"Neither a Borrower nor a Lender be," Shakespeare once advised. He might have advised differently if he'd seen Peter Hewitt's often delightful children's movie, The Borrowers, or read the Mary Norton stories from which the movie was adapted. Borrowers, for those of you who still haven't had the pleasure, are teeny-weeny people who live in our houses with us and steal--er, borrow--our household goods. The next time you can't find your keys? Check inside the walls, or under the floorboards. The Borrowers are probably using them as cupboard shelves. But don't expect to see the Borrowers. Like mice, they're hard to catch.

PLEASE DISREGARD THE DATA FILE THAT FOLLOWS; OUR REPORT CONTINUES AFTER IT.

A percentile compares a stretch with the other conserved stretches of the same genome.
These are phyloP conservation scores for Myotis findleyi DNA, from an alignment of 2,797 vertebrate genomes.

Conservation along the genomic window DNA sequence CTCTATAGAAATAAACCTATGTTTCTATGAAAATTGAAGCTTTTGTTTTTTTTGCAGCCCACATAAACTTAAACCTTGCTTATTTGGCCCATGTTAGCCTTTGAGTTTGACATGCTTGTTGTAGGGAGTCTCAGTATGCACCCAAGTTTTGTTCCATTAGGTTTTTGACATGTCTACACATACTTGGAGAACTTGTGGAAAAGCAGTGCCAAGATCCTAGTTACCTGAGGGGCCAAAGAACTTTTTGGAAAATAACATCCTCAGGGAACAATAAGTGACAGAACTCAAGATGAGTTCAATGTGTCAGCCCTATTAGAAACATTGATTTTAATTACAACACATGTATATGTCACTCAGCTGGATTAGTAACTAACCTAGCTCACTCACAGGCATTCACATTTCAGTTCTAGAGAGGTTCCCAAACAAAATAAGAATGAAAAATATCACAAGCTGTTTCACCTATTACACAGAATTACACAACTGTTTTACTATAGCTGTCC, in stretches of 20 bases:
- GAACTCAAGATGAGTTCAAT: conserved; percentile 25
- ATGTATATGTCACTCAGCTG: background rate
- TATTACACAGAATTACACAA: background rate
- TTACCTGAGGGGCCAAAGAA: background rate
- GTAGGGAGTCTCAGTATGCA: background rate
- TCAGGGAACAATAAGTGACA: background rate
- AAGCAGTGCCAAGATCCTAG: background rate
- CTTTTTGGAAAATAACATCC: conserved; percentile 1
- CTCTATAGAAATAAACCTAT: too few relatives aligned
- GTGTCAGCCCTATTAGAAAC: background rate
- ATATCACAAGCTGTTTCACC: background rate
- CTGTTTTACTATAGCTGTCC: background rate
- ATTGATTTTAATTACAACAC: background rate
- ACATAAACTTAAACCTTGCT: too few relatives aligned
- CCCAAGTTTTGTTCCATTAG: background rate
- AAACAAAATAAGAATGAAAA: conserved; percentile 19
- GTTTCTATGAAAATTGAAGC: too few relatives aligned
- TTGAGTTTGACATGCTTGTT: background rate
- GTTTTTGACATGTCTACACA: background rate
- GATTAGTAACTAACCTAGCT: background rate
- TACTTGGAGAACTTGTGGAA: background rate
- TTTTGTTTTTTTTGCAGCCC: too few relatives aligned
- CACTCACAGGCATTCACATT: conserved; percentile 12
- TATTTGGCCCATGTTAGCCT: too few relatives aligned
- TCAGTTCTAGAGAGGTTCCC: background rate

In the movie, they share a house with the Lenders, including young Pete Lender (Bradley Pierce), but there's trouble brewing: Ocious P. Potter (John Goodman), the local fat cat, is about to have the house demolished. Pete tries to help transport his little friends to their new home, but they keep falling through the cracks, so to speak. And that's about it, as far as plot goes. Luckily, it's all the movie needs. Hewitt and his crew have created an enchanting land--it's like '30s England, only with Pringles potato chips and Breyer's ice cream--that's both Lilliputian and Brobdingnagian. And the special effects, for once, are pure magic.